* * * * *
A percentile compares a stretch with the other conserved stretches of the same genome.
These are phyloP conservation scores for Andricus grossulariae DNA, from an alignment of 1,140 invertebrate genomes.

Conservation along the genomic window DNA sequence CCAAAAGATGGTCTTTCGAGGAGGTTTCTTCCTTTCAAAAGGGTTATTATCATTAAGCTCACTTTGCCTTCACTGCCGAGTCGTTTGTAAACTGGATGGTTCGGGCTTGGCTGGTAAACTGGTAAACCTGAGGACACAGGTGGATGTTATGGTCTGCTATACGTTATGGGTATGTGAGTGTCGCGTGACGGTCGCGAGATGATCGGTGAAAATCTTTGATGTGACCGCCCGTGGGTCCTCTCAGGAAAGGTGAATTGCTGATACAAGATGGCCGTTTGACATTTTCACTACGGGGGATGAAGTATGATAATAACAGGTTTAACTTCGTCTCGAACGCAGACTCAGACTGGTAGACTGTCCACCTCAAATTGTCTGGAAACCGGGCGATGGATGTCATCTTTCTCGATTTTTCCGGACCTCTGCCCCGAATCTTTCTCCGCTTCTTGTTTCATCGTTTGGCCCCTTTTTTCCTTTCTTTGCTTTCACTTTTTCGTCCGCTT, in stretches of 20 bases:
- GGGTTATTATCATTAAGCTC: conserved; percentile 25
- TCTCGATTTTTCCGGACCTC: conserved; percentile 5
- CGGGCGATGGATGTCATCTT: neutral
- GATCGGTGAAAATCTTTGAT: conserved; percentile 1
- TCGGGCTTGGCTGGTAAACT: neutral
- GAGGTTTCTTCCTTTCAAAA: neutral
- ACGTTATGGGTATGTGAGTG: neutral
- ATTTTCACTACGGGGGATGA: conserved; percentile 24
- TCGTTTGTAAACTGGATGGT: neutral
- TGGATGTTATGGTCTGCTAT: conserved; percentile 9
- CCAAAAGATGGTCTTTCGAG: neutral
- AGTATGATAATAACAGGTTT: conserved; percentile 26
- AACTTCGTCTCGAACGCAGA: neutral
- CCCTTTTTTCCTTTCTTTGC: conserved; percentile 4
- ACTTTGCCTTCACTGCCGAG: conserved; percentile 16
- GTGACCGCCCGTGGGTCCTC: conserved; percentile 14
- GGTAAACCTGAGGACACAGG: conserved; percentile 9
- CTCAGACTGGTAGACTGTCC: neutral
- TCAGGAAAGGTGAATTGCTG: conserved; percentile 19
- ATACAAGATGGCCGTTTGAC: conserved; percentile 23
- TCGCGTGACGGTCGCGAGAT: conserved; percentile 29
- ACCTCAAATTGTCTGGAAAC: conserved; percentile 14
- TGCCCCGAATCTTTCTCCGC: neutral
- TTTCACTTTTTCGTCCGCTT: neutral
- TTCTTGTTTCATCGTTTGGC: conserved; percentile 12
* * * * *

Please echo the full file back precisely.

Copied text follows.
A percentile compares a stretch with the other conserved stretches of the same genome.
These are phyloP conservation scores for Andricus grossulariae DNA, from an alignment of 1,140 invertebrate genomes.

Conservation along the genomic window DNA sequence CCAAAAGATGGTCTTTCGAGGAGGTTTCTTCCTTTCAAAAGGGTTATTATCATTAAGCTCACTTTGCCTTCACTGCCGAGTCGTTTGTAAACTGGATGGTTCGGGCTTGGCTGGTAAACTGGTAAACCTGAGGACACAGGTGGATGTTATGGTCTGCTATACGTTATGGGTATGTGAGTGTCGCGTGACGGTCGCGAGATGATCGGTGAAAATCTTTGATGTGACCGCCCGTGGGTCCTCTCAGGAAAGGTGAATTGCTGATACAAGATGGCCGTTTGACATTTTCACTACGGGGGATGAAGTATGATAATAACAGGTTTAACTTCGTCTCGAACGCAGACTCAGACTGGTAGACTGTCCACCTCAAATTGTCTGGAAACCGGGCGATGGATGTCATCTTTCTCGATTTTTCCGGACCTCTGCCCCGAATCTTTCTCCGCTTCTTGTTTCATCGTTTGGCCCCTTTTTTCCTTTCTTTGCTTTCACTTTTTCGTCCGCTT, in stretches of 20 bases:
- GGGTTATTATCATTAAGCTC: conserved; percentile 25
- TCTCGATTTTTCCGGACCTC: conserved; percentile 5
- CGGGCGATGGATGTCATCTT: neutral
- GATCGGTGAAAATCTTTGAT: conserved; percentile 1
- TCGGGCTTGGCTGGTAAACT: neutral
- GAGGTTTCTTCCTTTCAAAA: neutral
- ACGTTATGGGTATGTGAGTG: neutral
- ATTTTCACTACGGGGGATGA: conserved; percentile 24
- TCGTTTGTAAACTGGATGGT: neutral
- TGGATGTTATGGTCTGCTAT: conserved; percentile 9
- CCAAAAGATGGTCTTTCGAG: neutral
- AGTATGATAATAACAGGTTT: conserved; percentile 26
- AACTTCGTCTCGAACGCAGA: neutral
- CCCTTTTTTCCTTTCTTTGC: conserved; percentile 4
- ACTTTGCCTTCACTGCCGAG: conserved; percentile 16
- GTGACCGCCCGTGGGTCCTC: conserved; percentile 14
- GGTAAACCTGAGGACACAGG: conserved; percentile 9
- CTCAGACTGGTAGACTGTCC: neutral
- TCAGGAAAGGTGAATTGCTG: conserved; percentile 19
- ATACAAGATGGCCGTTTGAC: conserved; percentile 23
- TCGCGTGACGGTCGCGAGAT: conserved; percentile 29
- ACCTCAAATTGTCTGGAAAC: conserved; percentile 14
- TGCCCCGAATCTTTCTCCGC: neutral
- TTTCACTTTTTCGTCCGCTT: neutral
- TTCTTGTTTCATCGTTTGGC: conserved; percentile 12